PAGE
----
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29 May 2019 | Story Valentino Ndaba | Photo Pexels
Prof Melanie Walker
Fostering human capabilities in universities may potentially transform education, says Prof Melanie Walker.

Education is at the centre of human life, and has the potential to be a crucial support for democratic life. Prof Melanie Walker’s recent research paper strikes a balance in dealing with people, education and the implications for democracy through the lens of human capabilities theory and practice and her own research.

People and papers

In her capacity as the SARChI Chair in the Higher Education and Human Development Research Programme at the University of the Free State (UFS), Prof Walker recently published a paper titled: Defending the Need for a Foundational Epistemic Capability in Education. It appeared in the special issue of the Journal of Human Development and Capabilities in honour of renowned Nobel Laureate Amartya Sen’s 85th birthday.

Nurturing epistemic justice

Within the context of existing literature such as that of Sen’s concern with the value of education on the one hand, and public reasoning on the other, Prof Walker argues for a foundational epistemic capability to shape the formal education landscape – as well as quality in education – by fostering inclusive public reasoning (including critical thinking) in all students. It would contribute to what Sen calls the ‘protective power of democracy’ and shared democratic rights, which, he argues, are strongly missed when most needed.

“Sen’s approach asks us to build democratic practices in our university and in our society in ways which create capabilities for everyone. If our students learn public reasoning in all sorts of spaces in university, including the pedagogical, they may carry this into and back to society,” she said.

Educating for equality

Empowering society and fighting for justice are some of the crucial contributions made possible through fostering the epistemic capability of all students. “The capability requires that each student is recognised as both a knower and teller, a receiver and a contributor in critical meaning and knowledge, and an epistemic agent in processes of learning and critical thinking,” states Prof Walker.

In a young democracy like South Africa’s, inclusive public reasoning becomes all the more essential in order to achieve equality, uphold rights and sustain democracy as enshrined in the constitution, thereby improving people’s lives.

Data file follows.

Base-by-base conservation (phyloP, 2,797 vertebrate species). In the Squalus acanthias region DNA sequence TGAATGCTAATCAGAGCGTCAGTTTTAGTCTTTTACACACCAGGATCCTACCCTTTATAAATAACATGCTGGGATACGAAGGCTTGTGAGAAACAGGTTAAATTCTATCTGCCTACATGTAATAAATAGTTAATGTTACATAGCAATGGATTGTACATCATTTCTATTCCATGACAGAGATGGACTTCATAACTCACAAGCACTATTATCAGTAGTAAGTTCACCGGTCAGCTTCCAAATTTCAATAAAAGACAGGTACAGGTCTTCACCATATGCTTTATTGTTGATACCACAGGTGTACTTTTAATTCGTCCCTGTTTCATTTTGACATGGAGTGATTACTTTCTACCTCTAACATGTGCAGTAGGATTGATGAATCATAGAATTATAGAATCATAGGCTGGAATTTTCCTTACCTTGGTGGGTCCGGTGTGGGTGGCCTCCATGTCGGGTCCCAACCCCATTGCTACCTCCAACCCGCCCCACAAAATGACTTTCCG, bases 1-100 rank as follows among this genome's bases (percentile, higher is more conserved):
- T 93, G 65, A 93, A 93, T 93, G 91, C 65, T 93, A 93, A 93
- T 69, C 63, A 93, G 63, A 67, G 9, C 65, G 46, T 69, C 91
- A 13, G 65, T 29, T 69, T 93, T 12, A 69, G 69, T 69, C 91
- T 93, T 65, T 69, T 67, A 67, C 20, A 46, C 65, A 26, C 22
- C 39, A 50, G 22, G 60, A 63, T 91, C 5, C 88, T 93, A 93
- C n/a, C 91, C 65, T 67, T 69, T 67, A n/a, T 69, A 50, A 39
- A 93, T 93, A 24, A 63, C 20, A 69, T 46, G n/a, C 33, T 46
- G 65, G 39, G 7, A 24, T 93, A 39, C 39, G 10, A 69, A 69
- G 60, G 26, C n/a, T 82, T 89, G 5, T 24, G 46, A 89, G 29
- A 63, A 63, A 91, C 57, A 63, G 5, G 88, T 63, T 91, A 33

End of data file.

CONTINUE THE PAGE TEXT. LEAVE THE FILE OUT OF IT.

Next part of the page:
News Archive

UFS informs judicial officers about human trafficking
2010-08-11

At the conference on human trafficking for judicial officers were, from the left: Prof. Johan Henning, Dean of the Faculty of Law at the UFS; Mr Ace Magashule, Premier of the Free State; Chief Justice, Justice S Nqcobo; Mr Andries Nel, Deputy Minister of Justice and Constitutional Development; and Judge Faan Hancke, acting Judge President of the Free State.

Photo: Stephen Collett

The Faculty of Law’s Centre for Judicial Excellence at the University of the Free State (UFS) in cooperation with the South African Chapter of the International Association of Women Judges (IAWJ) and the Department of Justice and Constitutional Development’s Gender Directorate hosted a conference for judicial officers from the Magistrate’s Courts, the Regional Courts and the High Courts on “Human trafficking: Equal rights, equal opportunities and progress for all”.

The Deputy Minister of Justice and Constitutional Development, Mr Andries Nel delivered a keynote address at this event. He said that anti-human trafficking legislation would be passed in the near future. Also delivering a key note address at the conference was the Chief Justice, Justice Sandile Nqcobo.

The aim of the conference was to empower judicial officers on the topic of human trafficking. A number of presentations from amongst others Adv. Beatri Kruger from the UFS’s Unit for Children’s Rights served to inform magistrates and judges about the characteristics, causes, the human trafficking process and the consequences of human trafficking on victims. Delegates also discussed the impact of human trafficking on human rights and the comprehensive response to human trafficking with a clear focus on the victims’ rights during criminal proceedings.

This conference was attended by 100 judicial officers from across South Africa. 

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